The Dalles, Ore. firefighters Mario Carmona, middle, and Ismael Vega, right, help clear brush and trees near a home in Wolf Creek, Ore. July 31, 2013.
AP Photos/The News-Review, Michael Sullivan
The wildfire that took the life of firefighter John Hammack of Madras this past week struck just a little too close to home, and that fact was illustrated by a photo taken by Michael Sullivan of the Roseburg News-Review that accompanied the story.
Pictured carrying a downed limb across a roadway, at right, are Mario Carmona and Ismael Vega, two The Dalles firefighters working another fire in the Cascades Range.
So this loss may be Madras’, but it’s personal nonetheless, and we mourn with their families and communities.
These are hometown men putting their lives on the line in the dangerous environs of burning forests. Some local residents may have gone to school with these men, or in Hammack’s case, have played against him in high school sports contests earlier in their lives.
Carmona and Vega are just a few of the more than 4,700 firefighters still battling blazes burning on more than 60 square miles in Oregon. And this is just the beginning of what is our typical wildfire season.
Firefighters had the first inkling of what this season would be like way back in May. Unusually high temperatures and unusually low rainfall combined, and smaller fires began to flare up months before they would have been anticipated in a normal year.
Despite a brief interval of heavy rainfall, higher than usual temperatures and typical winds have continued to dry the landscape to tinderbox status.
The least spark is all it takes to ignite yet another conflagration, where yet another firefighter runs the risk of death.
Oregon Forestry officials are warning that individuals should work to reduce the risk to their homes from wildfire: pruning trees away from structures, removing dead vegetation, keeping grass short and green, planting fire-resistant landscaping and always keeping in mind defensible space and access for large fire trucks.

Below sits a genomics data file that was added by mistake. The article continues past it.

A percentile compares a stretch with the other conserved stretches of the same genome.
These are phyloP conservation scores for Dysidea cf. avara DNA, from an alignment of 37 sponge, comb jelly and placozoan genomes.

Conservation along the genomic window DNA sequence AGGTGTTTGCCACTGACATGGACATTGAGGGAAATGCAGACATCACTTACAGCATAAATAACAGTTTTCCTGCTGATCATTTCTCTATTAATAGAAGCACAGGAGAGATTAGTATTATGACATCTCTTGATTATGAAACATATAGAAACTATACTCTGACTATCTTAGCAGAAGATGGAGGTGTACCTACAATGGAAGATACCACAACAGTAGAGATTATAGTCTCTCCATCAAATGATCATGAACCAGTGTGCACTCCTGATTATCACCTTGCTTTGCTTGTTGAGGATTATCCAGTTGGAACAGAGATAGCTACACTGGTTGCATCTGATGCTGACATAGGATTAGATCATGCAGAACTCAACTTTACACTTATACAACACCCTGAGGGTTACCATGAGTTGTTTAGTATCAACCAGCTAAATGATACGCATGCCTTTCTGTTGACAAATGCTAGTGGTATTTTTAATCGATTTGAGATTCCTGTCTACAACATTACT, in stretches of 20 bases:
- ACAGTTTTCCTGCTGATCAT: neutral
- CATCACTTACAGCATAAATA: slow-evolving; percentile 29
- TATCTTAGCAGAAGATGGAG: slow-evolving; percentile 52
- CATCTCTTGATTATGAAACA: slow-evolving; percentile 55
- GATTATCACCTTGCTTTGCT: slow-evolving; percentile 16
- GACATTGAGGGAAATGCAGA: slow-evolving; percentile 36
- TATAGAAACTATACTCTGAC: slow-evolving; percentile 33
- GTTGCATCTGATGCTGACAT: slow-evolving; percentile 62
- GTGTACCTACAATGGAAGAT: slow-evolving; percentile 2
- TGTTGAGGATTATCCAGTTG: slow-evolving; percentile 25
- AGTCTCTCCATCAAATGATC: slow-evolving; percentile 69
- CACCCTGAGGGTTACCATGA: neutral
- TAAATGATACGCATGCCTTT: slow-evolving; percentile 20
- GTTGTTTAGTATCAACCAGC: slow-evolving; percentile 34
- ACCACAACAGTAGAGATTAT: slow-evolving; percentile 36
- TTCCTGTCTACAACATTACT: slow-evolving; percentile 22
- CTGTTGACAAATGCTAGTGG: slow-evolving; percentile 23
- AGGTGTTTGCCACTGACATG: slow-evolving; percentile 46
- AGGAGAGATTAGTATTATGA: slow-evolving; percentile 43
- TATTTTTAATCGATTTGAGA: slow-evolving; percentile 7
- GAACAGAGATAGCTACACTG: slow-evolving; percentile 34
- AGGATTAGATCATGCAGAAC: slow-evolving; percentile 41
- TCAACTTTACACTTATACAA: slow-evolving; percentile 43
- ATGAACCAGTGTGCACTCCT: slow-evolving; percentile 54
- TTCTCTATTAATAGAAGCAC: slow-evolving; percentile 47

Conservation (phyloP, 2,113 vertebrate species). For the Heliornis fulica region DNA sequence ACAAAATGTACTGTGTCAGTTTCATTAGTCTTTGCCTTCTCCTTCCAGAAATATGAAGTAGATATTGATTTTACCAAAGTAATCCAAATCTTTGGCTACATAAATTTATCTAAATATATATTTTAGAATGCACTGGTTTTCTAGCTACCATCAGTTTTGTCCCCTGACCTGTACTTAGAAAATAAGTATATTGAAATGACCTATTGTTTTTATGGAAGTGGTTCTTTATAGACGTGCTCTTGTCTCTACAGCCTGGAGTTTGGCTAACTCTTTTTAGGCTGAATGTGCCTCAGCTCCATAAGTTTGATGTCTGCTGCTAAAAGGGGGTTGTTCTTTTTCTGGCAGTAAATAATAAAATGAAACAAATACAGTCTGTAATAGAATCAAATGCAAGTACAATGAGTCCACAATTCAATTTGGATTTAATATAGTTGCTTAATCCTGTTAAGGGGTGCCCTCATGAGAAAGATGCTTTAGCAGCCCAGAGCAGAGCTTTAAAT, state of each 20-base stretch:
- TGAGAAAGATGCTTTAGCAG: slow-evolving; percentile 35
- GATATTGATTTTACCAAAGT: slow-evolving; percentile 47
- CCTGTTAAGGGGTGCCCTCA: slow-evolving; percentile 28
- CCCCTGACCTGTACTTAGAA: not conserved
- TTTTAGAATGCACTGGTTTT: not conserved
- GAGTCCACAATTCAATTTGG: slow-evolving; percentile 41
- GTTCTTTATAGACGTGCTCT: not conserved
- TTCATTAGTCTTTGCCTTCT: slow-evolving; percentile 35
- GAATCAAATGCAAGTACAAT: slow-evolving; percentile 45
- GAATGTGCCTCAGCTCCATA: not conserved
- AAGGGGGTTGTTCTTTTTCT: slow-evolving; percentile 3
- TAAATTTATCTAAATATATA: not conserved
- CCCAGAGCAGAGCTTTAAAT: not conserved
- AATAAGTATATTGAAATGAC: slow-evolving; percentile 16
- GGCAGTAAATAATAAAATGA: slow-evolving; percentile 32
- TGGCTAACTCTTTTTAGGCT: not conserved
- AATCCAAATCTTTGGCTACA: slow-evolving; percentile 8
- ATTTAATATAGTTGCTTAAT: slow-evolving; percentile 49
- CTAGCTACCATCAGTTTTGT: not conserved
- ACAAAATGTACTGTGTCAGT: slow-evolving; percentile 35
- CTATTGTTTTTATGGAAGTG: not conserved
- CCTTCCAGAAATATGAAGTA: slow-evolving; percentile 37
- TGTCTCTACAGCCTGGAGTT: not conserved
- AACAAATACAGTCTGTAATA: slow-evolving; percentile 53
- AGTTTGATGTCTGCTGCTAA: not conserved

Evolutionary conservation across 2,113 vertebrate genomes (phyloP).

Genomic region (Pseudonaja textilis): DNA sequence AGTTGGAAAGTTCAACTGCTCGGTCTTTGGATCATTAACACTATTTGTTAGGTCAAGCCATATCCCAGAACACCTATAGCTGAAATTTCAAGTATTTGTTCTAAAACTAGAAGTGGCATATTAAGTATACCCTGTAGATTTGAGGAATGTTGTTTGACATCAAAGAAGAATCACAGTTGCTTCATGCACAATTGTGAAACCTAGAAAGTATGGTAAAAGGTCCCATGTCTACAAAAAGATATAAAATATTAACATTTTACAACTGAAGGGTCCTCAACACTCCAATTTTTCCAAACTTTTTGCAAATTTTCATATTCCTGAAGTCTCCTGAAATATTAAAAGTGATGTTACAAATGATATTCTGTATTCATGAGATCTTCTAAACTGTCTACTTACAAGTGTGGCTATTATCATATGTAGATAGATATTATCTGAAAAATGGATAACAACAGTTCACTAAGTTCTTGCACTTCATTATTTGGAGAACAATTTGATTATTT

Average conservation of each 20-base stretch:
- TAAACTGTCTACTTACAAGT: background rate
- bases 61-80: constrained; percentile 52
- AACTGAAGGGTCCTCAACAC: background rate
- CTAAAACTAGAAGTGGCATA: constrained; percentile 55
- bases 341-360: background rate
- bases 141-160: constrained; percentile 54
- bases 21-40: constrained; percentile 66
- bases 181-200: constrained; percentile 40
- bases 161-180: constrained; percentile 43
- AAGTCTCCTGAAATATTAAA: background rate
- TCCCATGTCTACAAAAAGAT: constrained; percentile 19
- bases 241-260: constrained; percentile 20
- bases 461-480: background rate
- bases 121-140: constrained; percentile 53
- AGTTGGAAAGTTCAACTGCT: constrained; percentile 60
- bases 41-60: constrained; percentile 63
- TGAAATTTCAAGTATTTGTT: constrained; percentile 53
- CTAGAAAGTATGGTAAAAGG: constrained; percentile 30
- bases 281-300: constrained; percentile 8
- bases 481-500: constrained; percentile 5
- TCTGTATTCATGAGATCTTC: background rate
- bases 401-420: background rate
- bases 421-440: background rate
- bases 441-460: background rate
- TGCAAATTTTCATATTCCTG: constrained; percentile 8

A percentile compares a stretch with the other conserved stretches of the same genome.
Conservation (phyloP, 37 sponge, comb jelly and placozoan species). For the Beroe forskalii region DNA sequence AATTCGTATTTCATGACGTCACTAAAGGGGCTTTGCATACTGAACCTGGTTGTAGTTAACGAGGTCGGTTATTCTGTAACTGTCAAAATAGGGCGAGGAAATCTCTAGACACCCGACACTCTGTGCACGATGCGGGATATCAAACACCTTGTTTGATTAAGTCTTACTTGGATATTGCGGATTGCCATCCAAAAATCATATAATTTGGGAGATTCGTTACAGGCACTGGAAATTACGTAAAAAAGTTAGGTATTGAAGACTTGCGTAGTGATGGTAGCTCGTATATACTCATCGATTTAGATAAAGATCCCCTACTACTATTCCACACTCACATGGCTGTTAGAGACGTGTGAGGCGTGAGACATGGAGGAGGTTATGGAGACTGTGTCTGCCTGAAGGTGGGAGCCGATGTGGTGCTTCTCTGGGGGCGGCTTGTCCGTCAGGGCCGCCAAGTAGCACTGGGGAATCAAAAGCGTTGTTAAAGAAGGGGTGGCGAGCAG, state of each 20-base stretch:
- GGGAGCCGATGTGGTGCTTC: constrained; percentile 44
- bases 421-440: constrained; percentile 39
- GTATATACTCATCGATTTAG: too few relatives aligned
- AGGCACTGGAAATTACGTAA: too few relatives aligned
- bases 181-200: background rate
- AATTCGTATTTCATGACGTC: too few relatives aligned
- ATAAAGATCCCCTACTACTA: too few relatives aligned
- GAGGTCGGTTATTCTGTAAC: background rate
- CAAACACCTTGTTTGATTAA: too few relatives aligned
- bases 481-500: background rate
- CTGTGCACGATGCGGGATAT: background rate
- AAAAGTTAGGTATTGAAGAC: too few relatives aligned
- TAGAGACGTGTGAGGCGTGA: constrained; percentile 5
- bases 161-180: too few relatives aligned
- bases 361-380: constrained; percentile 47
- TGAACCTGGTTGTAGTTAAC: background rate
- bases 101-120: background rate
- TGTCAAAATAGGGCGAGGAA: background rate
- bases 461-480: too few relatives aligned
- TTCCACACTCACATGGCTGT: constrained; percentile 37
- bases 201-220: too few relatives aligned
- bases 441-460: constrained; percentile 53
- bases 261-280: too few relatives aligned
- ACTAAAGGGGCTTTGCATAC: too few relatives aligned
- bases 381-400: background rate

Long driveways should be at least 12 feet wide and have 10 feet of vegetation clearance from the center line out, and about 14 feet overhead. Large vehicle turnout areas are critical not only for the safety of residents but also firefighters.
People who think a wildfire won’t happen to them should consider their acquaintances who have had it happen, and remember that it doesn’t take human error to start a fire.
At the public policy level, this year should serve as a reminder to legislators and administrators that forest policy should factor firefighter safety as its top priority.
Could some of these massive blazes been avoided or moderated if better forest management practices were in place?
Is fire response adequate, despite sequestration, to battle these blazes as effectively as possible?
As populations have become more urbanized, it is important to remember that we in Oregon live on the fringes of massive wild areas that can react unpredictably — and dangerously — to natural forces.
The people who combat those forces are always at some risk.
As their employers, it is up to the public to minimize that risk as much as possible.